Tuesday, January 29, 2013

Styling a Winter White Floral Arrangement for Good Housekeeping

Have The Winter Blues? Get Flowers!

A few years ago Good Housekeeping Magazine asked me to design 5 cheery floral arrangements for their winter issue.  Flowers invoke warmth and happiness which we all could use a large dose of during the chilly and grey month of January. 

    January 2010 “Winter arrangments” by Karin Lidbeck,  Photo by Michael Partenio

Grab a can of white and soft blue multipurpose spray paint: An effect of winter grey is created with a light dusting of white sprayed over lotus pods, dried eucyluptus and bare branches.  My favorite design was inspired by winter colors of frosty grey blues and snowy whites.  I combined white tulips and hyacinths, eucyluptus branches, lotus pods and bare branches and then provided a few tricks by using Krylon spray paints.

Frost the vase: Cover a plain and inexpensive clear glass vase with newspaper leaving a hole for the opening. I used a can of mulitpurpose mountain-view Krylon spray paint.

Hold the nozzle about 8" above the vase.  While pointing the spray-nozzel inside of the vase, spray for two quick seconds to dust the entire internal sides of the glass. Let dry and dust again two more times.  If the paint coat is too heavy, it will run. If this happens don't dispair because this too will have a pretty effect. The end result should yield a translucent 'frosting' of paint.

Wednesday, January 16, 2013

Getting Organized: Designing A Mudroom For BH&G

Organizing space is on everyone's mind during winter months. Providing places to neatly store winter coats, boots, shoes, hats, gloves and school gear is always a challenge. In many homes, the space for an elaborate mudroom is simply not available.

For many of us, an elaborate mudroom may not be affordable and so, my challenge was to design an organization center that could be built in almost any home and on a small budget.

Two years ago Better Homes and Gardens magazine asked me to design a mudroom space that would be easy and affordable to make. With just a little building knowledge, you can make one too!

Better Homes and Gardens mudroom

For the additional bookcase design that I had in mind, I first needed to find a home with an entry area that included some unused wall space. My good friend, Joanne Palmisano of Salvage Secrets, came to my rescue. I explained to her that my assignment was to create a mudroom from an under-utilized entryway. Without a moments hesitation, Joanne said, "Use mine!" That's one of the reasons I love her!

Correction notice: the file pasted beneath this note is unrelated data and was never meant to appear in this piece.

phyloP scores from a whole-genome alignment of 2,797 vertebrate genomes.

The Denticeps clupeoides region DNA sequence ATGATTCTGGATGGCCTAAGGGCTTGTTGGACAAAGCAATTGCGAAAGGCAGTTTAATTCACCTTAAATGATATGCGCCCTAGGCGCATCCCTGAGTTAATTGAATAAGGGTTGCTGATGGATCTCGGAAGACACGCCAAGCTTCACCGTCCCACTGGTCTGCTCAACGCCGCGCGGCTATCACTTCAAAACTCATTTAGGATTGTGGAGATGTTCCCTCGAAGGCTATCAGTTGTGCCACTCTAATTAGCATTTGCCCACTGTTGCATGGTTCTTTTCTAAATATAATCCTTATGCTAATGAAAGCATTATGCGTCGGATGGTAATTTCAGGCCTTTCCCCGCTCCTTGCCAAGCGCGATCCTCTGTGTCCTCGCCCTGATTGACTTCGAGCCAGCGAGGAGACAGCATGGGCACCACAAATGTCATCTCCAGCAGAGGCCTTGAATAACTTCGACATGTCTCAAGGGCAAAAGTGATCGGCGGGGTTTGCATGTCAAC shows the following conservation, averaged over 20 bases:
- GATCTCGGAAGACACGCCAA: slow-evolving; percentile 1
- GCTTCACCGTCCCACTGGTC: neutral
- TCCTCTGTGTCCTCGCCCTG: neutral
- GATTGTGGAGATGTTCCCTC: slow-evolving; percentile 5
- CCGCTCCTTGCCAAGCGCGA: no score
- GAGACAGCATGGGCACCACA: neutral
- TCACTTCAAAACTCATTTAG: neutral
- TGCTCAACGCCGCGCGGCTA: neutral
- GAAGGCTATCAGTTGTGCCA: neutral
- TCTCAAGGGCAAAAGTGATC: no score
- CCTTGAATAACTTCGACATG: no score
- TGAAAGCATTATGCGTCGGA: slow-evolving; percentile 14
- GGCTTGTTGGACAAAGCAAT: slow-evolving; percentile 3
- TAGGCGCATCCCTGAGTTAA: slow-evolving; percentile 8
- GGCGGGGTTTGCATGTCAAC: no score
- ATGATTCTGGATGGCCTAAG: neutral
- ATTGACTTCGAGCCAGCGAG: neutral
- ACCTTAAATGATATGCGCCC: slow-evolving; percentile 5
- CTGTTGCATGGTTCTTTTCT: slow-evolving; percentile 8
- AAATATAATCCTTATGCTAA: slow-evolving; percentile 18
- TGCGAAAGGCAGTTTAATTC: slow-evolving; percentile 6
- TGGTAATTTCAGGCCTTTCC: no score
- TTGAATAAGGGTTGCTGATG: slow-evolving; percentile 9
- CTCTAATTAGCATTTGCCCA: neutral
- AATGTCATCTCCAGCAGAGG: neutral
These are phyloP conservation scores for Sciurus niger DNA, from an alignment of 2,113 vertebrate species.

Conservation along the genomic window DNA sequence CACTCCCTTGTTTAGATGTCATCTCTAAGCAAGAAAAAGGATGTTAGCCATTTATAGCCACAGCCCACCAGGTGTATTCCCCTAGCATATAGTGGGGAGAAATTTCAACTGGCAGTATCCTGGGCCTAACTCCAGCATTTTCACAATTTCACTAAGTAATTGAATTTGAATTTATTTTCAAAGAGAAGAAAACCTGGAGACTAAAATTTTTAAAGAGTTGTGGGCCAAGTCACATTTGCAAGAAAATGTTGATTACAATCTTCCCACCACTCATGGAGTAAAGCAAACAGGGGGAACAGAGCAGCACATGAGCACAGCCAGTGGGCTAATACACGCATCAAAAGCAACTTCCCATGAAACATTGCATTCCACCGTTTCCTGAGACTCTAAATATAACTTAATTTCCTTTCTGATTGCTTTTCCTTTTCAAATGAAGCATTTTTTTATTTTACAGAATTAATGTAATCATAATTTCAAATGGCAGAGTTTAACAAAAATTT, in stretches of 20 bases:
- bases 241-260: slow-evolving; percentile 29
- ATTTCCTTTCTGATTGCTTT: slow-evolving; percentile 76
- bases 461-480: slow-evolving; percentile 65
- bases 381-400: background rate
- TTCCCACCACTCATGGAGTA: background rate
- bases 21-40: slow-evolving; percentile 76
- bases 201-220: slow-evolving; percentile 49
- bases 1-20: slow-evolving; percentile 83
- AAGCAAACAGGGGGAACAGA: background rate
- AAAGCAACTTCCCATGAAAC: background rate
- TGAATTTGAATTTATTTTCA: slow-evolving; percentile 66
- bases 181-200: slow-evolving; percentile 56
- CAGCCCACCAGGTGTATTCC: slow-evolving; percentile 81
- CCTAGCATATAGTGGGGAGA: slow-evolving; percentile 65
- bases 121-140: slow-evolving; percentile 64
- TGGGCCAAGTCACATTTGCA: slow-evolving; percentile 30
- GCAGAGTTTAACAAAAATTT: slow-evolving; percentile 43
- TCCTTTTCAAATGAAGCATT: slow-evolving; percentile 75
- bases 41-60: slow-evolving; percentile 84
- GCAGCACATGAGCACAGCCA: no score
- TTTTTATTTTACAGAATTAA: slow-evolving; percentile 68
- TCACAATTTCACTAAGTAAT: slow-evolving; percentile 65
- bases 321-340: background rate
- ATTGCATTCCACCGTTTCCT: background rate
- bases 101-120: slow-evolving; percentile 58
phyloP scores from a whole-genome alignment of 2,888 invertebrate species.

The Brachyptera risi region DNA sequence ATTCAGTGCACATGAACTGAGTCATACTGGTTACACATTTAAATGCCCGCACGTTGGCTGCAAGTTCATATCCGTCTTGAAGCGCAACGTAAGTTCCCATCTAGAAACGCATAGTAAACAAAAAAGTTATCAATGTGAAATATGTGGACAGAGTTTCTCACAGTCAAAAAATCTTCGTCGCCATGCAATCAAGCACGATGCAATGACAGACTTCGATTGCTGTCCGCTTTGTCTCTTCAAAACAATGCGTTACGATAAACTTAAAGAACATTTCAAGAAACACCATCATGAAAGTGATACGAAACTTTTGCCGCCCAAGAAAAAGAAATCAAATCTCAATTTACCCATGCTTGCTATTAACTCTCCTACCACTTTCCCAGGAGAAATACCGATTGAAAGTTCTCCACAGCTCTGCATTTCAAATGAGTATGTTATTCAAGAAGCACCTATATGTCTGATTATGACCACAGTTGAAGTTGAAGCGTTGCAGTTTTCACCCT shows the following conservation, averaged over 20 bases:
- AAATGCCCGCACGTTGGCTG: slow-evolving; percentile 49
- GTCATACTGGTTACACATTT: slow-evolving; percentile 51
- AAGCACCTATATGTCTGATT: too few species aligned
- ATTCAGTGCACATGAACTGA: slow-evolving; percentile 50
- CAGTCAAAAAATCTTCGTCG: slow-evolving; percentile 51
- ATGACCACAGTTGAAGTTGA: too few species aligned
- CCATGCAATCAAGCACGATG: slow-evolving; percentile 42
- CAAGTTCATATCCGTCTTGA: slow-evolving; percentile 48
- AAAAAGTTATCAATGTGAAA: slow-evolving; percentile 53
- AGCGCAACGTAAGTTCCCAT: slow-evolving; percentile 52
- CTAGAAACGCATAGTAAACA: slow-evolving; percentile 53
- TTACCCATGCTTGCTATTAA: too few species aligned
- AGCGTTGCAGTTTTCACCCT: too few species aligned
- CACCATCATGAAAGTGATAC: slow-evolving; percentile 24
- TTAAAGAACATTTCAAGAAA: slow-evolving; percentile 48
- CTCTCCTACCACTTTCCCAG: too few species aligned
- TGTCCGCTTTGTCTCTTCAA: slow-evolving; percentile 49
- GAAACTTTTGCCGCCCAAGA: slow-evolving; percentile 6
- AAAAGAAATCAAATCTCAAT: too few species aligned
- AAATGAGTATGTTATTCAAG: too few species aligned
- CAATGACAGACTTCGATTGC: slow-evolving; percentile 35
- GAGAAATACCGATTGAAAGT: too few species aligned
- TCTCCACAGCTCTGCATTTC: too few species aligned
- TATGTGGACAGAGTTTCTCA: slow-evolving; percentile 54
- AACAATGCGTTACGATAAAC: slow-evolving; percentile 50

Joanne lives 5 hours away but that didn't matter. Her home is my home-away-from-home, and so, off I went! I'm always happy to work with Joanne.

Are You Ready? You Can Do This!

Easy mudroom additions
We started with a 4' X 8' sheet of bead board purchased at Home Depot. It was mounted directly to the wall using wood screws which are drilled through the board and into the wall's studs which is behind the sheet rock.

To give the edges of the bead board a 'finished' appearance, we added trim moulding. Cut the moulding to the same height as the board. Then use caulking glue to adhere the trim.

Press the trim to the wall and against the bead board to cover the raw edge.

I found a company in Texas that makes pegged shelves:  Peg and Rail can be custom made to any length and then painted in a variety of colors.

Its a good idea to have two pairs of hands when creating this project. Joanne held the shelf in place while her husband, Steve, screwed the board into the 2" X 4" studs behind the sheet-rocked wall.

Be sure you know were the studs are before you start. Mark them on the wall above the bead board for guidance.

As you can see in the photo above, we added a second row of pegs across the middle of the bead board and another row under the window. You can never have too many pegs.

OK, we're almost done! To create more storage space, I added a small bookshelf under the window. The bookshelf came from Knock On Wood Unpainted Furniture. I used an Alder Mackenzie bookcase which is 38.5" W X 29" H

Bravo Joanne and Steve Palmisano. I could not have done it with out you!!

Dressing Up Your New space.

The bookshelf is conveniently placed as an entry table and for storing shoes on the shelves below.

Once the new room was done, styling the mudroom was icing on the cake. To set the stage for photography, I brought in boxes and boxes of props provided by my favorite vendors. BH&G Editor, Amy Panos, then arrived from Des Moine, Iowa and we spent a day shooting the our completed Mudroom story.

You can get the full story with additional step-by-step instructions by clicking:

- Rug from: Company C
- Little Bench from: The Pottery Barn
- Baskets from: Home Goods
- Boots, jacket, bags and binoculars from: LL Bean and Garnet hill
- Decorative Pails and storage caddies from:

Thursday, January 10, 2013

A Winter Project- Creating A Moss Garden

Container Gardening: 
Have you ever made a moss garden?  
Moss gardens are low maintenence miniature gardens of wonderfully textured greenery. They can be a great indoor gardening project for you.